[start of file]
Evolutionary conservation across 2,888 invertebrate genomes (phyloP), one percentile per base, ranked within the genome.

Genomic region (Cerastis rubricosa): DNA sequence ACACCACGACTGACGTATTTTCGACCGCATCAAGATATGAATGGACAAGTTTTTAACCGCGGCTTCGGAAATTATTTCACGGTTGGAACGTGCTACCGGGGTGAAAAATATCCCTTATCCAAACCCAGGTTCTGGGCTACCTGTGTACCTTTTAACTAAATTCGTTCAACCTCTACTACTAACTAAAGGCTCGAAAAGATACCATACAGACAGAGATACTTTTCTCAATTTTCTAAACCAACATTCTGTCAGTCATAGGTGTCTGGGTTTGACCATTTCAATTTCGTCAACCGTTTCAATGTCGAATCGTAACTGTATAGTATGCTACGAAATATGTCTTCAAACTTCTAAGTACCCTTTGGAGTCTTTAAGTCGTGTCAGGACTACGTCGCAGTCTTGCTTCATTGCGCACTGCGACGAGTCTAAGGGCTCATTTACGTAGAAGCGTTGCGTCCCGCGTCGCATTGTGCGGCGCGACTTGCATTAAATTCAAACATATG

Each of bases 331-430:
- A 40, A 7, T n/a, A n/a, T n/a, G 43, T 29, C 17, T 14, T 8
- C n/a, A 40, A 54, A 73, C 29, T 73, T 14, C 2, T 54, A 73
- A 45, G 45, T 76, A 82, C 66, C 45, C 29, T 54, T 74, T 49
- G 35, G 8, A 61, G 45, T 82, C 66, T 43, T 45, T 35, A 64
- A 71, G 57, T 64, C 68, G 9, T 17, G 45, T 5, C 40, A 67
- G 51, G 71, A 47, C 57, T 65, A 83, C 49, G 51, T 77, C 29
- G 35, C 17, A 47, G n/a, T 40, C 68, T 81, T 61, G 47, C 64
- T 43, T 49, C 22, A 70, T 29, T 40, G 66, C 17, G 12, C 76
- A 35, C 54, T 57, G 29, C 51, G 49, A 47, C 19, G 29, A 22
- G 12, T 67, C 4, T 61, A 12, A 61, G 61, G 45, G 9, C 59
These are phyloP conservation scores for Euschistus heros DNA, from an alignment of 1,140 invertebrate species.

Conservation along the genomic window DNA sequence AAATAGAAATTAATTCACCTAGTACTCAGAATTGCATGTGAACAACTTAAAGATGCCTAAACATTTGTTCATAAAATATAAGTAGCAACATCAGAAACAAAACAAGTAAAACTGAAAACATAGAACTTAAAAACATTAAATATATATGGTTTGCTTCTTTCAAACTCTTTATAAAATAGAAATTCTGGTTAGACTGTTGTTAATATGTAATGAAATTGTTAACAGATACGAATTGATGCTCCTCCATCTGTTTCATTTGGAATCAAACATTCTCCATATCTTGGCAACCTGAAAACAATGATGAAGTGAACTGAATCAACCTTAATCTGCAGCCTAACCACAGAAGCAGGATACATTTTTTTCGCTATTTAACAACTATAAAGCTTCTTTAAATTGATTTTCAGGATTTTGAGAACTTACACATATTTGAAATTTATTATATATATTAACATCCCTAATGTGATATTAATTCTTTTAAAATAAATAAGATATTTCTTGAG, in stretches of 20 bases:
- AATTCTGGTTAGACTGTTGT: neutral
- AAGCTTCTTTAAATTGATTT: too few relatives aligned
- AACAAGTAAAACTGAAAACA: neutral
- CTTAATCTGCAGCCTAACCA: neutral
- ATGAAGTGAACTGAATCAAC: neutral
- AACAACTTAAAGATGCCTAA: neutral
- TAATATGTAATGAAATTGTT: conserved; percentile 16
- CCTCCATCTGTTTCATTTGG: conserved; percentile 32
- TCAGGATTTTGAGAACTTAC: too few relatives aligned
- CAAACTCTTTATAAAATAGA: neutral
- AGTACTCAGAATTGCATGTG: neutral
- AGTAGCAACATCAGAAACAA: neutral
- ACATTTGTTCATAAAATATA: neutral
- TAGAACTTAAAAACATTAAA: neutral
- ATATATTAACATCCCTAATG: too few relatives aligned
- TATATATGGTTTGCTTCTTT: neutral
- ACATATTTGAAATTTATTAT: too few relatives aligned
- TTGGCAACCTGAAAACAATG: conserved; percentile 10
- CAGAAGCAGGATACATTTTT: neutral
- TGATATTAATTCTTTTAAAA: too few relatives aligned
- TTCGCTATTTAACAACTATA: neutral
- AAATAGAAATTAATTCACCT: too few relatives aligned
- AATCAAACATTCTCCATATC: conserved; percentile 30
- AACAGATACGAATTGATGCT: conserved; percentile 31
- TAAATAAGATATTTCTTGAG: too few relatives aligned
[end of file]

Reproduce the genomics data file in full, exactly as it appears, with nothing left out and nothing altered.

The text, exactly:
Evolutionary conservation across 2,888 invertebrate genomes (phyloP), one percentile per base, ranked within the genome.

Genomic region (Cerastis rubricosa): DNA sequence ACACCACGACTGACGTATTTTCGACCGCATCAAGATATGAATGGACAAGTTTTTAACCGCGGCTTCGGAAATTATTTCACGGTTGGAACGTGCTACCGGGGTGAAAAATATCCCTTATCCAAACCCAGGTTCTGGGCTACCTGTGTACCTTTTAACTAAATTCGTTCAACCTCTACTACTAACTAAAGGCTCGAAAAGATACCATACAGACAGAGATACTTTTCTCAATTTTCTAAACCAACATTCTGTCAGTCATAGGTGTCTGGGTTTGACCATTTCAATTTCGTCAACCGTTTCAATGTCGAATCGTAACTGTATAGTATGCTACGAAATATGTCTTCAAACTTCTAAGTACCCTTTGGAGTCTTTAAGTCGTGTCAGGACTACGTCGCAGTCTTGCTTCATTGCGCACTGCGACGAGTCTAAGGGCTCATTTACGTAGAAGCGTTGCGTCCCGCGTCGCATTGTGCGGCGCGACTTGCATTAAATTCAAACATATG

Each of bases 331-430:
- A 40, A 7, T n/a, A n/a, T n/a, G 43, T 29, C 17, T 14, T 8
- C n/a, A 40, A 54, A 73, C 29, T 73, T 14, C 2, T 54, A 73
- A 45, G 45, T 76, A 82, C 66, C 45, C 29, T 54, T 74, T 49
- G 35, G 8, A 61, G 45, T 82, C 66, T 43, T 45, T 35, A 64
- A 71, G 57, T 64, C 68, G 9, T 17, G 45, T 5, C 40, A 67
- G 51, G 71, A 47, C 57, T 65, A 83, C 49, G 51, T 77, C 29
- G 35, C 17, A 47, G n/a, T 40, C 68, T 81, T 61, G 47, C 64
- T 43, T 49, C 22, A 70, T 29, T 40, G 66, C 17, G 12, C 76
- A 35, C 54, T 57, G 29, C 51, G 49, A 47, C 19, G 29, A 22
- G 12, T 67, C 4, T 61, A 12, A 61, G 61, G 45, G 9, C 59
These are phyloP conservation scores for Euschistus heros DNA, from an alignment of 1,140 invertebrate species.

Conservation along the genomic window DNA sequence AAATAGAAATTAATTCACCTAGTACTCAGAATTGCATGTGAACAACTTAAAGATGCCTAAACATTTGTTCATAAAATATAAGTAGCAACATCAGAAACAAAACAAGTAAAACTGAAAACATAGAACTTAAAAACATTAAATATATATGGTTTGCTTCTTTCAAACTCTTTATAAAATAGAAATTCTGGTTAGACTGTTGTTAATATGTAATGAAATTGTTAACAGATACGAATTGATGCTCCTCCATCTGTTTCATTTGGAATCAAACATTCTCCATATCTTGGCAACCTGAAAACAATGATGAAGTGAACTGAATCAACCTTAATCTGCAGCCTAACCACAGAAGCAGGATACATTTTTTTCGCTATTTAACAACTATAAAGCTTCTTTAAATTGATTTTCAGGATTTTGAGAACTTACACATATTTGAAATTTATTATATATATTAACATCCCTAATGTGATATTAATTCTTTTAAAATAAATAAGATATTTCTTGAG, in stretches of 20 bases:
- AATTCTGGTTAGACTGTTGT: neutral
- AAGCTTCTTTAAATTGATTT: too few relatives aligned
- AACAAGTAAAACTGAAAACA: neutral
- CTTAATCTGCAGCCTAACCA: neutral
- ATGAAGTGAACTGAATCAAC: neutral
- AACAACTTAAAGATGCCTAA: neutral
- TAATATGTAATGAAATTGTT: conserved; percentile 16
- CCTCCATCTGTTTCATTTGG: conserved; percentile 32
- TCAGGATTTTGAGAACTTAC: too few relatives aligned
- CAAACTCTTTATAAAATAGA: neutral
- AGTACTCAGAATTGCATGTG: neutral
- AGTAGCAACATCAGAAACAA: neutral
- ACATTTGTTCATAAAATATA: neutral
- TAGAACTTAAAAACATTAAA: neutral
- ATATATTAACATCCCTAATG: too few relatives aligned
- TATATATGGTTTGCTTCTTT: neutral
- ACATATTTGAAATTTATTAT: too few relatives aligned
- TTGGCAACCTGAAAACAATG: conserved; percentile 10
- CAGAAGCAGGATACATTTTT: neutral
- TGATATTAATTCTTTTAAAA: too few relatives aligned
- TTCGCTATTTAACAACTATA: neutral
- AAATAGAAATTAATTCACCT: too few relatives aligned
- AATCAAACATTCTCCATATC: conserved; percentile 30
- AACAGATACGAATTGATGCT: conserved; percentile 31
- TAAATAAGATATTTCTTGAG: too few relatives aligned